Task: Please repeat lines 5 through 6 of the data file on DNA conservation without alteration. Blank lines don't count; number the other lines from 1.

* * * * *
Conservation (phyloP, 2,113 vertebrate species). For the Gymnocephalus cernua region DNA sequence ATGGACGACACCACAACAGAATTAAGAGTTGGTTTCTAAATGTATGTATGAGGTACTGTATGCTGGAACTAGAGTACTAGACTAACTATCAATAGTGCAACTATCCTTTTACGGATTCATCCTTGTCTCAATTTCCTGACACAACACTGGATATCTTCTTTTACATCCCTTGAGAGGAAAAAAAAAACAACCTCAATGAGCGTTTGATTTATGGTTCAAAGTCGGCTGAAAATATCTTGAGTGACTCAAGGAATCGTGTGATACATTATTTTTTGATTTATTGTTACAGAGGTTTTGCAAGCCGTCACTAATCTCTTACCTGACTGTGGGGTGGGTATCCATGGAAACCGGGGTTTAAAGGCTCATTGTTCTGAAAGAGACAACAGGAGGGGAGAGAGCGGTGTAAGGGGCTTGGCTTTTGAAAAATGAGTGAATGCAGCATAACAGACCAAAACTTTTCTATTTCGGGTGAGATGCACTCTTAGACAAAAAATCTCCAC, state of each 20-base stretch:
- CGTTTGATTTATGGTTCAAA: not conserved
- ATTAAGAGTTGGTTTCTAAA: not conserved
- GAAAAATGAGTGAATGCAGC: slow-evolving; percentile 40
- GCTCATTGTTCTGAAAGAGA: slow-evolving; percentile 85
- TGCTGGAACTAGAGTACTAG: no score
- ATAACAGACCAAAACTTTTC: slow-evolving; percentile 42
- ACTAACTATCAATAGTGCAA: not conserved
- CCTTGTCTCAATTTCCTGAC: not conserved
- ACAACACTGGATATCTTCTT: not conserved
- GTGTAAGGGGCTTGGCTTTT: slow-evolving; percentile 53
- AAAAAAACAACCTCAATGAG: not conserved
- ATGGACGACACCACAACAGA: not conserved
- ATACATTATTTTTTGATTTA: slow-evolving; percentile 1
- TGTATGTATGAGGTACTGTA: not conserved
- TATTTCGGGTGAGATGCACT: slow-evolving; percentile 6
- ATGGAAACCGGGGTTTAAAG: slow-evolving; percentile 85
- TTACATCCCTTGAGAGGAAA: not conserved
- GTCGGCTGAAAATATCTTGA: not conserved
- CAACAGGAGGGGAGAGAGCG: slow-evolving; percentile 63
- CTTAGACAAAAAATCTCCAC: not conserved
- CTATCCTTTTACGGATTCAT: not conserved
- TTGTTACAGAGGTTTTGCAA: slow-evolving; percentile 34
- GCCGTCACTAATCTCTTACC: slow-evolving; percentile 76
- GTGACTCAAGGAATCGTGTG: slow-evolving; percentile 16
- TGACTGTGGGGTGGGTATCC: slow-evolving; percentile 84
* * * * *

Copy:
- GCTCATTGTTCTGAAAGAGA: slow-evolving; percentile 85
- TGCTGGAACTAGAGTACTAG: no score